To pay or not to pay, that is the question. That statement underpins the ransomware debate. But what other options are there and what are the ramifications of reluctantly coughing up the ransom. Take some time now to explore your options regarding your cybersecurity and a potential ransomware attack.



Ransomware had its origins way back in 1989 when Harvard-taught evolutionary biologist, Dr. Joseph Popp, created the Aids Trojan. The malware displayed a message claiming that the user’s license to use some specific software had expired. To be able to access the software again, the user was required to pay ‘PC Cyborg Corporation’ the sum of $189. Ironically, paying the ransom wasn’t necessary since the decryption key could be extracted from the code of the Trojan. Why Popp, who was conducting AIDS research at the time, did this, nobody knows. He was arrested in Amsterdam and sent back to the United States and then extradited to the UK to stand trial. Before the trial, Popp exhibited increasingly bizarre behaviour, including wearing condoms on his nose, a cardboard box on his head, and putting curlers in his beard to ward off the threat of radiation. In November 1991 the court determined that Popp was unfit to stand trial.




The United States Justice Department stated this year that 2020 was the worst year to date for ransomware attacks. Instead of $189, cybercriminals are now demanding six- or seven-figure ransoms of victimized businesses. Ransomware has become a lucrative business model having many constituent parts including developing malware code and operational software, executing the attack based on preattack intelligence acquisition, negotiating the ransom, and even providing the victim with technical support for the data recovery process. Lisa Ventura, CEO of the UK Cyber Security Association stated that ransomware attacks grew exponentially by 150% in 2020 and show no sign of slowing down. She said:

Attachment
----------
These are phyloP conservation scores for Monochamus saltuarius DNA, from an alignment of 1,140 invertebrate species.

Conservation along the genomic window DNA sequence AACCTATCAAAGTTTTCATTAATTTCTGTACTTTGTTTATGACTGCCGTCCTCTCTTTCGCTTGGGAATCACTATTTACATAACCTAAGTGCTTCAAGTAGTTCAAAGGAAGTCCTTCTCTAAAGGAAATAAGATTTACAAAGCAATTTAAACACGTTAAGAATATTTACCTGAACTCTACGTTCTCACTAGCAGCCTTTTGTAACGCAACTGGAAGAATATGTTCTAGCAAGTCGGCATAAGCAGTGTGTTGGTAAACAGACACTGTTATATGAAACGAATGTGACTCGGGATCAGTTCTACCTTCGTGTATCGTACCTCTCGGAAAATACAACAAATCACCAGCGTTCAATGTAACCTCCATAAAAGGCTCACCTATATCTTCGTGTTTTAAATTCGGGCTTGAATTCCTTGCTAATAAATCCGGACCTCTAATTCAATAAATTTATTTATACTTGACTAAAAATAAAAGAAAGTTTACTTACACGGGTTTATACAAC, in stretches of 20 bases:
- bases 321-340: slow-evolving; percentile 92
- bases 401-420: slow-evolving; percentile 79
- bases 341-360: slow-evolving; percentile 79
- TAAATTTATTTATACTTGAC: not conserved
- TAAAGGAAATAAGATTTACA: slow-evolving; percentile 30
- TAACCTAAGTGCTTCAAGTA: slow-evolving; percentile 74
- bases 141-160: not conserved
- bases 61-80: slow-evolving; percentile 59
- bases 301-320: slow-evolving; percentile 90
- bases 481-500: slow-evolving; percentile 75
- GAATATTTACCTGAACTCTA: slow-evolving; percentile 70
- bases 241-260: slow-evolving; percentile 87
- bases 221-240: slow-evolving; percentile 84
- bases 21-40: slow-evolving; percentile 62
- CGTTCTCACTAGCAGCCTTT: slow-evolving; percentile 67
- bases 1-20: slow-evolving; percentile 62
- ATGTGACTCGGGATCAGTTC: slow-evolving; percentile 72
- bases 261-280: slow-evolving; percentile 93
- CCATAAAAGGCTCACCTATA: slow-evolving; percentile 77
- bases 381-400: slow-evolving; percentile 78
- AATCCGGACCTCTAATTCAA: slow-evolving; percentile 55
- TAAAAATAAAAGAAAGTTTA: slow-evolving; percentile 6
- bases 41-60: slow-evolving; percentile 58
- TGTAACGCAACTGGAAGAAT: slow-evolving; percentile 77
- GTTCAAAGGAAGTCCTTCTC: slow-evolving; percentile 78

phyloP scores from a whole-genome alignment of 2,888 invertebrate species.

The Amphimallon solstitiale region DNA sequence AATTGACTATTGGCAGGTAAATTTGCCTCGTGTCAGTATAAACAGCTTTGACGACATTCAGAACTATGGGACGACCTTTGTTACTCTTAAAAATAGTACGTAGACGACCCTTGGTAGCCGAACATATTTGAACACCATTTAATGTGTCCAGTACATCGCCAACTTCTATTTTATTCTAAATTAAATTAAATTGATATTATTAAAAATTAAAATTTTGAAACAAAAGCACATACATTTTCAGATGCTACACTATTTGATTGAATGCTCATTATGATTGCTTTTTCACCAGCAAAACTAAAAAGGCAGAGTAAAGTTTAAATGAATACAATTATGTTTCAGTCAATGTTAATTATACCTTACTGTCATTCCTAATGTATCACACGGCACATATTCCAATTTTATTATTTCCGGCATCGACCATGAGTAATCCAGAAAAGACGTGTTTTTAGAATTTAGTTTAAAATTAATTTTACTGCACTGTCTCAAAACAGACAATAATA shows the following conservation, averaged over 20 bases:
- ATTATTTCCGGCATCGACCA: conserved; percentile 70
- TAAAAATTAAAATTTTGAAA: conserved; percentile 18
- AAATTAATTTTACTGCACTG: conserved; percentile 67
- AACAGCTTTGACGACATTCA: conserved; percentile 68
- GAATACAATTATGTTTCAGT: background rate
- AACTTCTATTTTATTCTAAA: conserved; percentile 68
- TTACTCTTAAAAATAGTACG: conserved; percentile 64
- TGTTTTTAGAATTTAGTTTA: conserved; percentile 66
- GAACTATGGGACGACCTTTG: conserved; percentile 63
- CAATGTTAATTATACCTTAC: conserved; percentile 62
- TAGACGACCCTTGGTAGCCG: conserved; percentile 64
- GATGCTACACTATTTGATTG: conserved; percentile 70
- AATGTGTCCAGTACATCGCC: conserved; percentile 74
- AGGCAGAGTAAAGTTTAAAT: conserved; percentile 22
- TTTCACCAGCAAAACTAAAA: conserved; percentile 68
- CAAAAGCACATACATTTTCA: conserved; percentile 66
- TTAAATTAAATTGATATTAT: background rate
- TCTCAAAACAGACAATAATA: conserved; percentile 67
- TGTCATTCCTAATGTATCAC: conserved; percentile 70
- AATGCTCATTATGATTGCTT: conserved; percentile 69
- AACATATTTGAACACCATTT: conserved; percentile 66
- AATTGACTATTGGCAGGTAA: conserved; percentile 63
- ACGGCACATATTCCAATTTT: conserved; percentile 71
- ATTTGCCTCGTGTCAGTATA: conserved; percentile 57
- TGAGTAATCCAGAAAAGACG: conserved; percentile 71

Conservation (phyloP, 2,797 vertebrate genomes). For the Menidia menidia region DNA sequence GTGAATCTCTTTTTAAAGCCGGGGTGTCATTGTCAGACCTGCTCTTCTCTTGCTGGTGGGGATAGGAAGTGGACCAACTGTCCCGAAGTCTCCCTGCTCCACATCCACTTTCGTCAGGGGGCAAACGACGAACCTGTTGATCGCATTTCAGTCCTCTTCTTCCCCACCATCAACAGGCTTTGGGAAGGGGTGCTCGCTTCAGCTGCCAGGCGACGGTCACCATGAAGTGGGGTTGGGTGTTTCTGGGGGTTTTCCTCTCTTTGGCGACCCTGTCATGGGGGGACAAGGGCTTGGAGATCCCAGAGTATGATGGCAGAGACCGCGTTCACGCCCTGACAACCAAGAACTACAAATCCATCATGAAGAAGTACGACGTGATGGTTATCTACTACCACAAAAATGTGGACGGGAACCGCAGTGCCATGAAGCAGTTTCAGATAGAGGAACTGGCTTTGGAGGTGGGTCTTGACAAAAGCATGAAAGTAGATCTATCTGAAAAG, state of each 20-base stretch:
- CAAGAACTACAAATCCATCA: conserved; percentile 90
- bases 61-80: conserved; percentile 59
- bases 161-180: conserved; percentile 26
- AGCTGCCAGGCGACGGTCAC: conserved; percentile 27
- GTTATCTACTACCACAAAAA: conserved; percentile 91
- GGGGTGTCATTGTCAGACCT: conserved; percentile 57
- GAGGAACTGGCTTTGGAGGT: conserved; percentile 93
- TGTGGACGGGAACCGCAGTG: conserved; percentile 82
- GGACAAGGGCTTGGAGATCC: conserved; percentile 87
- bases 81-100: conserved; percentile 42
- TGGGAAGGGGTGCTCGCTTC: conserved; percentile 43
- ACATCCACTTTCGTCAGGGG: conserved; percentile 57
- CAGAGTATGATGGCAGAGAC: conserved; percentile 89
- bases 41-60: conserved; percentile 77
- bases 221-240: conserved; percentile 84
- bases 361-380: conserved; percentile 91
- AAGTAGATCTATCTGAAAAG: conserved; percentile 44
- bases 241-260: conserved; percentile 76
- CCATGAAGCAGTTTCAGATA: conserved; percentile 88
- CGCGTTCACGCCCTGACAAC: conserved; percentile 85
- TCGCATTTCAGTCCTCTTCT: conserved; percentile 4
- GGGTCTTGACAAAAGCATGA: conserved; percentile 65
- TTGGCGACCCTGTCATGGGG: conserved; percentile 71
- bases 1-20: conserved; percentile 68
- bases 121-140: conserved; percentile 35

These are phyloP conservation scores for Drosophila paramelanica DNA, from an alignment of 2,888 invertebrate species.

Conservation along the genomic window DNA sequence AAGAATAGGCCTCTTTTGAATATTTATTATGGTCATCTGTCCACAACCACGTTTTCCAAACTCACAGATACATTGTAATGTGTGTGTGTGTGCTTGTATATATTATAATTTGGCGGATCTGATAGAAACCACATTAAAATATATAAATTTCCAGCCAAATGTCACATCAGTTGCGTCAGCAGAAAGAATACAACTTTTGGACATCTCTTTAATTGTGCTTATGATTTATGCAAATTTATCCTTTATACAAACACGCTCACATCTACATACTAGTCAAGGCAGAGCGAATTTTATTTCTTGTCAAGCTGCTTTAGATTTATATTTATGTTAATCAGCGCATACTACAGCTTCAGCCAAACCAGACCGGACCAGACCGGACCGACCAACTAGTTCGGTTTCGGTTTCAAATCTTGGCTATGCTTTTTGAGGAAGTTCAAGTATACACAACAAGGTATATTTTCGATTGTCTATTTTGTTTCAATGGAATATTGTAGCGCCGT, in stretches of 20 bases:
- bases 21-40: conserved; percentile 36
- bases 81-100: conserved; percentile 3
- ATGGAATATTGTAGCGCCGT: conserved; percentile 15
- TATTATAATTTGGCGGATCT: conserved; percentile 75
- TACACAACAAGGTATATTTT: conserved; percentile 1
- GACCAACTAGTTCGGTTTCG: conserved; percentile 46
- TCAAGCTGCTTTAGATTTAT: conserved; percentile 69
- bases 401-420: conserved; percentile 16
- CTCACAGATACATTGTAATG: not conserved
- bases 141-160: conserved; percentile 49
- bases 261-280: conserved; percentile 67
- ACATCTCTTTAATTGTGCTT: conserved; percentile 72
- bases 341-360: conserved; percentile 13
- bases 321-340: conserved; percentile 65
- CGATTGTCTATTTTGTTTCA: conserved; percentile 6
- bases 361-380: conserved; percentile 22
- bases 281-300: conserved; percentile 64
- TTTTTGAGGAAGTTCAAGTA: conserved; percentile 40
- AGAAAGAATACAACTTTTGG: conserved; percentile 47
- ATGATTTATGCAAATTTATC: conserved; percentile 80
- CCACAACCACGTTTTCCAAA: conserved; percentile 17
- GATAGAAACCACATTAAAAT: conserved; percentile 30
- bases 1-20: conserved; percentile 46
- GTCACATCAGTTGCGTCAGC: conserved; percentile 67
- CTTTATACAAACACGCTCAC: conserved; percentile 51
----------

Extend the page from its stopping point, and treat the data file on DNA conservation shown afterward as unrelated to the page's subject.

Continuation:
“The volume of attacks makes ransomware the most impactful threat that we currently face.”




That said, why the ransomware debate? In our fast-moving technological world, we all need our data to function, and if it is kidnapped, then we need to ensure its safe return. Therein lies the rub, as Hamlet would have said. If you pay, there is no guarantee that your data and applications will be in the same condition as before they were held hostage. Ciaran Martin, a Professor at the Blavatnik School of Government at Oxford University, says:


“Ransomware is usually very serious but not always an existential threat and rarely a threat to life, paying often means getting an only moderately effective decrypter key and you still have to run it on battered systems in need of repair.”




Other than forking out thousands or millions what can you do? Research conducted by Talion which founded the #RansomAware initiative, determined 79% of cybersecurity professionals were in favour of making payments illegal. Talion principal threat analyst Mitchell Mellard admits there are many parts to the ransomware debate, and stated:


“I don’t think the option of payment should be shelved but it should be regulated. Limit it to instances where the network or dataset is critical, such as a hospital or critical infrastructure.”




One option is to take out cyber insurance against ransomware attacks. However, in essence, this only adds fuel to the fire. The insurer pays, giving hackers more resources to develop new tools, the opportunity for underground recruitment, and the purchase of leaked credentials and exploits. All this is likely to make the next attack successful and so the cycle continues.


Ian Thornton-Trump, a researcher at a threat intelligence provider, says


“In virtually all of the thousands of cases of ransomware attack I’ve researched, successful attacks can be broken down into the failure of staff, a flaw in a process or a failure of security technology.”




Trump’s owns carry a great deal of weight. Hackers will only succeed if we let them. Zhero can help educate your staff on sound cybersecurity practices, including the do’s and don’ts of password management, email security and phishing, data backup, and everything to keep your data and that of your clients safe and sound. Don’t debate ransomware. Contact Zhero today.